The aim of this study is to investigate central questions in sexual selection; Why do mating preferences and sexual ornaments evolve? Why are males usually active in courtship and compete for mates, while females are choosy? Several factors have been suggested to explain sex-roles. Most studies have focused on competition for mates, and only a few studies have attempted to explain sex differences in choosiness; but the operational sex ratio (OSR) and variation in mate quality seem important. This study would be among the first to adress these questions empirically.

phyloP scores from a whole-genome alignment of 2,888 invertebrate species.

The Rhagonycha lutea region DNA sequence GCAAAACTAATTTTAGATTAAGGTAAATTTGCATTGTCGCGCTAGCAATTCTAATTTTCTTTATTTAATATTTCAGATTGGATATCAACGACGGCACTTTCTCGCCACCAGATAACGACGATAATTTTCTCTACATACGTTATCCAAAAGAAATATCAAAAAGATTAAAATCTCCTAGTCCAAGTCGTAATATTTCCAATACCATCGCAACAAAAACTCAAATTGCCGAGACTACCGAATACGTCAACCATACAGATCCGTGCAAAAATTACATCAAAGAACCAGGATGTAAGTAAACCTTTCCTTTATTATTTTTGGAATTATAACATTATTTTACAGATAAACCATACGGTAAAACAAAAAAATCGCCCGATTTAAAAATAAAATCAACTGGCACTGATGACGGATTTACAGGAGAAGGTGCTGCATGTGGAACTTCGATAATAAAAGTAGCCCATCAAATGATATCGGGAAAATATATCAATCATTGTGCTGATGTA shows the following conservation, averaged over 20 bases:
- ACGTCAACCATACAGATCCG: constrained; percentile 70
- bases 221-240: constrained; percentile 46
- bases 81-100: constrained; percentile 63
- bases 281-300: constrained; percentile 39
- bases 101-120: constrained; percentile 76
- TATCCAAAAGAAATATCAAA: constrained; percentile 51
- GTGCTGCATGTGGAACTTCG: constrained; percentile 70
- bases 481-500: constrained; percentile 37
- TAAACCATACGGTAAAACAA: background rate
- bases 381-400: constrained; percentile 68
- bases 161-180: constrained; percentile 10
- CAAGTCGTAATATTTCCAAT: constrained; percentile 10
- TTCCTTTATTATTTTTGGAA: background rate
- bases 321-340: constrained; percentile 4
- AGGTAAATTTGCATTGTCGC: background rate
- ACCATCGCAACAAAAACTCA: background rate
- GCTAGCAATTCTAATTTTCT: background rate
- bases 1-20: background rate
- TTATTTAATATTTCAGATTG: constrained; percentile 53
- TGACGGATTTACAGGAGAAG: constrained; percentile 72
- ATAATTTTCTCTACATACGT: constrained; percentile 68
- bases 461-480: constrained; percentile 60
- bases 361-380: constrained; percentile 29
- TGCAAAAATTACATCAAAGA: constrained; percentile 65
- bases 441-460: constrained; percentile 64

Salaria pavo (Pisces: Blenniidae) exhibit paternal care and males devel sexual ornaments. In the study population, the OSR is female-biased and females court and compete for access to males, thus sex-roles are reversed. I will investigate mate choice of both sexes, potential benefits of carrying out mate choice, and the function of the male sexual ornaments. This unique system provides excellent opportunities for testing important sexual selection theory and obtain novel results.